Fly-Fishing Tackle for Catching Trout
The core of the fly-fisher’s outfit is the rod, and the rod must be chosen with its purpose in view — that is to say, the sort of water to be fished and the weight and size of line to be lifted. Broadly speaking, a 2.7 m (9 ft) trout rod will do everything an angler wants.
Rod and line must be selected together. If you already possess a rod then take it to the shop when you buy your line. A new system of identification marks, now adopted by the Association of Fishing Tackle Makers, no longer makes this precaution as necessary as was hitherto the case, but it is still worth doing.
The new method of standardizing fly-lines and ‘fitting’ them to rods rests on the sound fundamental principle that the only thing that matters, as regards casting, is the weight of the line. Today, fly-lines are made of silk, Terylene, nylon, or plastic; they may be level, forward-taper, or double-taper, and they may be devised to sink, to float, or to be ‘neutral’. Each of these factors influences the weight of the working part of the line beyond the rod tip, a length of between 8 and 10 yds. Should this piece of line be of incorrect weight to suit the rod then poor casting is the inevitable result.
In future new fly-rods should carry the symbol t followed by a number between 1 and 12. For example 4 means that the rod will handle a line which weighs between 114 and 126 grains per 9 m (10 yds) of working portion. The ideal weight of line for such a rod would be about 8 grams.
The angler therefore can select a rod, check the symbol on the butt, and buy a line bearing the corresponding symbol. The line may be of any type of material so long as the symbol and number indicate that it is of suitable weight.
Fly rods are now made of either split-cane, fibre-glass, or graphite otherwise known as carbon-fibre. Fibre-glass is the least expensive and makes a good trout-rod, steel is powerful and long-lasting. The material of the future is undoubtedly carbon-fibre or graphite. It is exceptionally light and powerful. At the moment it is also very costly.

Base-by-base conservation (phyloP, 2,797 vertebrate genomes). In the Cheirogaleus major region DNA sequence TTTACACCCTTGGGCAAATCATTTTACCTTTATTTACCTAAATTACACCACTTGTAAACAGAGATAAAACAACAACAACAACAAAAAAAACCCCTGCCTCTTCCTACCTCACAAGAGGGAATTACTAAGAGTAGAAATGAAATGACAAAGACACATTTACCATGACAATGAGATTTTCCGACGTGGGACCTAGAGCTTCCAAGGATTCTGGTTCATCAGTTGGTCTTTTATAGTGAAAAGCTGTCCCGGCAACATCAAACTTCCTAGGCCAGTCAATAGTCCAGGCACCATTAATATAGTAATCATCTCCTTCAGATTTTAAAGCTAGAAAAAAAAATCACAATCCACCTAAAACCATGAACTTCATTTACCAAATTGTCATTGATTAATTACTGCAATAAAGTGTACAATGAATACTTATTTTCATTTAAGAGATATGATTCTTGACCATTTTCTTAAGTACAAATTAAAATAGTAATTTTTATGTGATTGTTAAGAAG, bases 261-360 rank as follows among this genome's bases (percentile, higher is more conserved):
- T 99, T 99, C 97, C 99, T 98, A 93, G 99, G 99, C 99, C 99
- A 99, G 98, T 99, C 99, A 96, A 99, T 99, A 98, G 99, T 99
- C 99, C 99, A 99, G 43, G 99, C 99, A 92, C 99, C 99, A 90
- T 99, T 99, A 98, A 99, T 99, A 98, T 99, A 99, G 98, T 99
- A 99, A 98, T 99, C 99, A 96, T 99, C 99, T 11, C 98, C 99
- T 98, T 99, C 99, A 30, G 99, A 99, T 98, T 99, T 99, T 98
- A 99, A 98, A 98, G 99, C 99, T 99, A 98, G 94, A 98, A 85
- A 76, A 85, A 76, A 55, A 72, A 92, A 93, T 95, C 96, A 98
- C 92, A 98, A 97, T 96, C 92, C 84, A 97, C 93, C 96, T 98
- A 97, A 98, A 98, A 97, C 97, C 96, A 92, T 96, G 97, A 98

Essentially, the weight and length of a rod depend on where and how the angler intends to fish. Small- to moderate-sized rivers argue light work for the rod and comparatively short casting distances, but bigger rivers and many reservoirs demand a rod stout enough to punch a longish line across high winds.
Some anglers seem to prefer a stout rod no matter where they fish. A 2.90 m (9+ ft) rod weighing a little over 150 g (6 oz) is heavy enough for most reservoirs and big rivers. A light rod of this type can be wielded all day without fatigue.
The common belief that long rods increase the distance one can cast is a misconception. A tubular glass rod 2.5 m (81 ft) long makes a good long-casting tool.
Personally, I find that a 2.80 m (9 ft) 5 oz rod made of split-cane is suited for most trout fishing and for sea-trout in smaller rivers. On reservoirs and larger rivers a 2.85 m (91 ft) rod gives a better command of the water and has enough backbone to play big fish.
Self-floating fly-lines, which require no greasing and have a tough, smooth dressing, cast well and shoot beautifully. For reservoirs and medium-sized rivers the self-floating line is hard to beat, especially when there is a trace of summer scum on the water. It is useful foras well as for dry, provided one isn’t scraping the bottom.
Smoothly dressed sinking lines are equally useful for fishing slow and deep in early spring. These take the place of the heavy ungreased lines which used to be the usual choice of wet-fly fishers.
Silk lines of the Kingfisher type are lovely to handle and to fish with, although they do suffer from clinging in the rod rings after greasing. Silk, however, being almost neutral in specific gravity can be fished more easily at varying depths than can lines which are either positive sinkers or positive floaters.